In Hollywood, you never walk alone. It takes not only talent, training, drive, and a camera-ready smile, but also a boost from friends and family to achieve your dreams.
So when actress Bahar Soomekh wanted a role in Crash, a compelling drama about racism in America, she called her friend Ashley Daneshrad, the only person she knew in the film industry. Ashley helped her land an audition for the part of Dorri, a character who, like Soomekh, fled from Iran as a child for a new life in the United States. "I went in there and gave them my heart and soul," Soomekh told the Iranian Jewish Chronicle. "I felt like I owed it to all the people who came to this country and lovingly took care of their parents." She won the role, and Crash clinched an Oscar for Best Picture in 2005.
Don't mistake Bahar Soomekh for just another photogenic face. Born in Tehran and raised in Los Angeles, she speaks English, Farsi, Spanish, and some Hebrew, which she learned at Sinai Akiba Academy, a Jewish day school. Also, she plays the violin. She earned a degree in environmental studies at the University of California, Santa Barbara. With her husband, Clayton, she launched T.O. Productions to make films with environmental and social themes.
We really appreciated catching up with this rising star.
BABA:What do you love about acting?
BAHAR: You have to get into the heart and mind of someone else. When I play characters, I write journals about their lives to help me become them. It's the study of human nature that has always intrigued me about acting.
BABA: How did you break into the film business?
BAHAR: I had a corporate job and was doing phenomenally well. I was a manager, with my own assistant. But I wasn't happy, and I knew I didn't want to look back on my life and say, "I wish I gave it a shot." I'd go to work at my job at 8 every morning, leave the office at 6, and take acting classes from 8 till 2 or 3 in the morning. After three years of acting classes, I quit my job, even though I knew it was a big risk. Two months later, I booked Crash.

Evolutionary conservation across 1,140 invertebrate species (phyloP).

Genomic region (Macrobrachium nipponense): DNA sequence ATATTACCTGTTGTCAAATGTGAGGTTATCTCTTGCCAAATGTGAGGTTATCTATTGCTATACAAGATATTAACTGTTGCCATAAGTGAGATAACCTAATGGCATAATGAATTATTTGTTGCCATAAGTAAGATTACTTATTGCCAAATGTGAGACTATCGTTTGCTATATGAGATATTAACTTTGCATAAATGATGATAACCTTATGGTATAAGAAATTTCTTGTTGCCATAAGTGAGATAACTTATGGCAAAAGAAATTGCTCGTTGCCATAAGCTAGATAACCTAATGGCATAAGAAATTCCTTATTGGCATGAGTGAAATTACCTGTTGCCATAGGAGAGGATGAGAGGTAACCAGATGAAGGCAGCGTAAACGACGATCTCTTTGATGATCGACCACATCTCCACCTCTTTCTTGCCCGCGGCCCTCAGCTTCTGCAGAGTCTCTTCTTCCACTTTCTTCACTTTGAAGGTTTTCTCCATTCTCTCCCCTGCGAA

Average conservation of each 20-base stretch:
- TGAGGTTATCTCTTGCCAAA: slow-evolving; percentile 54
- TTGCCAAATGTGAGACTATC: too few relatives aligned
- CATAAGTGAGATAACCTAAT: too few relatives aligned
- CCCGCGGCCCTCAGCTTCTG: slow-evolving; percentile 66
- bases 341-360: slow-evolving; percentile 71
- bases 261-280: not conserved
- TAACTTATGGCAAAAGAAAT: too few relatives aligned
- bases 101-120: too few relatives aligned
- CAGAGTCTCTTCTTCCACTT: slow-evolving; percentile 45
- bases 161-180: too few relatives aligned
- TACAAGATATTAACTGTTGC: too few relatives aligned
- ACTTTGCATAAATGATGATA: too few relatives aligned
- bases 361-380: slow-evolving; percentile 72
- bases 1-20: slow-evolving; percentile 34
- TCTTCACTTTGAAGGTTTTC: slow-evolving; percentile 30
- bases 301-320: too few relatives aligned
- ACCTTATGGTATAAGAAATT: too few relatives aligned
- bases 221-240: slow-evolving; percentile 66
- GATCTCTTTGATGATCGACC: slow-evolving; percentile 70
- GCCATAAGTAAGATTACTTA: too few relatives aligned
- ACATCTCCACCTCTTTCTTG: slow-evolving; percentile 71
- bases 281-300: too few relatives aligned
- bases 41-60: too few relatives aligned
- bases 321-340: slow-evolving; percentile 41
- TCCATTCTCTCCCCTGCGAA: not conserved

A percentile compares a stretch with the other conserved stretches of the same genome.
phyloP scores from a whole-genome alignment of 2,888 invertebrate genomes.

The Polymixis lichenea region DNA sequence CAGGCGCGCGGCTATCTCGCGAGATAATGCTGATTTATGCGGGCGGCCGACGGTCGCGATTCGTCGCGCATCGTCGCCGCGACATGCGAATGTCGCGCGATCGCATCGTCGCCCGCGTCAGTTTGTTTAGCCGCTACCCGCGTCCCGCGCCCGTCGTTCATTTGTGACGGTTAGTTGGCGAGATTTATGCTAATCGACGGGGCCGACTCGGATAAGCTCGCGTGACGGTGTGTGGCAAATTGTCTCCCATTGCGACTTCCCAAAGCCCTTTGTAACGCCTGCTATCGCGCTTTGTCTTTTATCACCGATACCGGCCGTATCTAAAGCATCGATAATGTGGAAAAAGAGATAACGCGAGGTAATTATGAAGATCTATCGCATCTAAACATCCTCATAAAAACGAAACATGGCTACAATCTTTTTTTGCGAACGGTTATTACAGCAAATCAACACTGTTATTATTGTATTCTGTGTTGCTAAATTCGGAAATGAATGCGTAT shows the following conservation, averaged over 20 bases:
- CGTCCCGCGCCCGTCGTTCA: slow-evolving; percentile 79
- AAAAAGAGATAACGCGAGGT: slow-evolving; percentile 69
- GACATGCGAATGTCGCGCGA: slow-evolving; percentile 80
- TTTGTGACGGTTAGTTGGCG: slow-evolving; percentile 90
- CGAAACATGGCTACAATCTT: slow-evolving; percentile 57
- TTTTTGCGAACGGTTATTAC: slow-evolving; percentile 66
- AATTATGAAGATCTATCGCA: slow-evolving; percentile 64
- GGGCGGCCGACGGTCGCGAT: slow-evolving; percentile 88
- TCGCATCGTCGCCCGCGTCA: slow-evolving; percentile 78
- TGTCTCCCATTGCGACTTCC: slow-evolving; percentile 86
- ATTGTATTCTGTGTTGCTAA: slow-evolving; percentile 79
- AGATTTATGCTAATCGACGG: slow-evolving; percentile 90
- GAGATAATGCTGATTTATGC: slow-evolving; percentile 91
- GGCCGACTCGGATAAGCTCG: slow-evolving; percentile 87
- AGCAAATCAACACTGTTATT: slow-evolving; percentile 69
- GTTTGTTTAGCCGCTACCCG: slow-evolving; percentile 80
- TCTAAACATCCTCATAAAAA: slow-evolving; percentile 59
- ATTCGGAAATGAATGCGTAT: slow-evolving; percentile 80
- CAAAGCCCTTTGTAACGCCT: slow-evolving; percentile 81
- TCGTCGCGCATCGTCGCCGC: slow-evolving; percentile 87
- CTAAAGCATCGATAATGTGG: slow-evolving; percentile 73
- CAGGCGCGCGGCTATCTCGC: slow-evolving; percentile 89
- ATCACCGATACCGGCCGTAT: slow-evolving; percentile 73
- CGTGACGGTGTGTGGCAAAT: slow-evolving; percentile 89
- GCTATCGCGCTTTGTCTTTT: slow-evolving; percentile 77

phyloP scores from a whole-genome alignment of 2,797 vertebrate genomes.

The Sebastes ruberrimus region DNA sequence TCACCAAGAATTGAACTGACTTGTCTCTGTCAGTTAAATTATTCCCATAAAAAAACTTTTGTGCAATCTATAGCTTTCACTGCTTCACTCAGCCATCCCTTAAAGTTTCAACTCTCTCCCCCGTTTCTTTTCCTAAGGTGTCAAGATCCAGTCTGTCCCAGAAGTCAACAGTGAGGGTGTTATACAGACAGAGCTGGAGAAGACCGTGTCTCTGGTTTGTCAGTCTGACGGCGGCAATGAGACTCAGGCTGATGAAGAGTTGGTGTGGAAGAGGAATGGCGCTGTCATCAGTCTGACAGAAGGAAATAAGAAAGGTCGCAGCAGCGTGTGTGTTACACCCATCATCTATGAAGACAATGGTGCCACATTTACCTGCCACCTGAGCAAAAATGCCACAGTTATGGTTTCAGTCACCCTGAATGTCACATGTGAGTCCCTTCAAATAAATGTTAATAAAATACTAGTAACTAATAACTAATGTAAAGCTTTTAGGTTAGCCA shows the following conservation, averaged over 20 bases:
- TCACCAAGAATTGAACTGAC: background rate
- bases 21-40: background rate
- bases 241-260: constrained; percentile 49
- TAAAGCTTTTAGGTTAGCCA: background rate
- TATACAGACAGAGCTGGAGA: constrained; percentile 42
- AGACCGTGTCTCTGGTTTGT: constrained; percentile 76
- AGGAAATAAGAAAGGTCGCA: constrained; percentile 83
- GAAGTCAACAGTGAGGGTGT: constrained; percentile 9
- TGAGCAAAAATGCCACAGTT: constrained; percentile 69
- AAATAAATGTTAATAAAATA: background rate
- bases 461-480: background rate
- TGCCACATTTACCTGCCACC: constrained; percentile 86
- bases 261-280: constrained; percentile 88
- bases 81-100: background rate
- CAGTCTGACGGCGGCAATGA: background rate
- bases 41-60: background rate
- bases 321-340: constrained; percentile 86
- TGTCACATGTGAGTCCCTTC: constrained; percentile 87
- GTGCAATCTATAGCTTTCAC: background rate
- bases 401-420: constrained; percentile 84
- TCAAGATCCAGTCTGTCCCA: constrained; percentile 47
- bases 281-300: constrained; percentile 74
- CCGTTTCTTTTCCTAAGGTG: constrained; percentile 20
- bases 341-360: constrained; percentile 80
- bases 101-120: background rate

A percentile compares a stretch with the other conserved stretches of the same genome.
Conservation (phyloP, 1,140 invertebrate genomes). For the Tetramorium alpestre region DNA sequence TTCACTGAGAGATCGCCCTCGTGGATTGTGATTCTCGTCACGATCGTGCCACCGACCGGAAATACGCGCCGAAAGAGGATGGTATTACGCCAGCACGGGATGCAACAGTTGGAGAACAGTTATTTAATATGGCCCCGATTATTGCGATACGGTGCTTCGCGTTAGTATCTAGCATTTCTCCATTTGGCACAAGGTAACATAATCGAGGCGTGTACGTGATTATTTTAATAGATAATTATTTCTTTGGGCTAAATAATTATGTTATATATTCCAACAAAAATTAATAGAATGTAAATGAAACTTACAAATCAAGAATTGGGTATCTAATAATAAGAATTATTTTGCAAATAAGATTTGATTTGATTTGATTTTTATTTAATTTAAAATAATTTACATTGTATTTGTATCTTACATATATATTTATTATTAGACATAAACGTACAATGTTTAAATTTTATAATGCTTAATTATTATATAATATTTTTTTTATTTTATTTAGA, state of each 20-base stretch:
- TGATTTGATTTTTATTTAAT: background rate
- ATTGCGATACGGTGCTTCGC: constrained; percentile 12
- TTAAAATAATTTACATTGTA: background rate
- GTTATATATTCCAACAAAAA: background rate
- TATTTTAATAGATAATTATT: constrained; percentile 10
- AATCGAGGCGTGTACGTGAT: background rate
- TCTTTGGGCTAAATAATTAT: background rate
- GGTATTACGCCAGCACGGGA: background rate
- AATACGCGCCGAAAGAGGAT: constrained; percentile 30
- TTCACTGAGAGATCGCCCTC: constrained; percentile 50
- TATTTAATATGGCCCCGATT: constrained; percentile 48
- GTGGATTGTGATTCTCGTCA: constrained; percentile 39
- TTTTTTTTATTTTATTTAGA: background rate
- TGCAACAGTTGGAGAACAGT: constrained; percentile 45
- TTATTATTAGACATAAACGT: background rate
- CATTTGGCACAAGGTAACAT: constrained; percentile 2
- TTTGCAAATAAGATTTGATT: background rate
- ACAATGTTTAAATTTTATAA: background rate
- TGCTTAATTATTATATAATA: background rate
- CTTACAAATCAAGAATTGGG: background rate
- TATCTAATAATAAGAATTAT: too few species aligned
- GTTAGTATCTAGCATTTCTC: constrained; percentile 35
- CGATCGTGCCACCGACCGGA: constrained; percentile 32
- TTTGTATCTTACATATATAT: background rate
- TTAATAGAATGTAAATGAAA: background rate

BABA: You and your husband founded T.O. Productions after the network cancelled Day Break, a TV show you were in. What does T.O. stand for?
BAHAR: T.O. stands for Tikkun Olam, which means "heal the world." Repairing the world is an important part of my life. One step in that process is creating films that I'm passionate about. I'm a firm believer in being in this world and making an impact-apathy really bothers me.
BABA: How has being Jewish helped develop your appreciation for the good things in life?
BAHAR: A big part of my Jewish upbringing is recognizing and seeing God behind everything. If I see a beautiful sunset, I take the time to say, "Thank You, God." Every night when I say the shema before I go to bed, it's my time to tell God how grateful I am for all the things in my life.
BABA:What do you appreciate most?
BAHAR: I'm very appreciative of my lifeand being able to do the line of work that I love, and follow my dreams in a business that I love. I'm very grateful for the country that we live in and the do-gooders of the world who make an impact. But most of all I'm grateful for my family.
BABA: Do you have a favorite Jewish holiday?
BAHAR: I love Shabbat. When Wednesday or Thursday rolls around, I feel peace in my heart knowing that Shabbat is coming and I can disconnect from the world. Shabbat is time to connect with my family and God, and to appreciate life. I don't take Shabbat for granted.
BABA: Thanks for talking with us, and have a Happy Hollywood Hanukkah!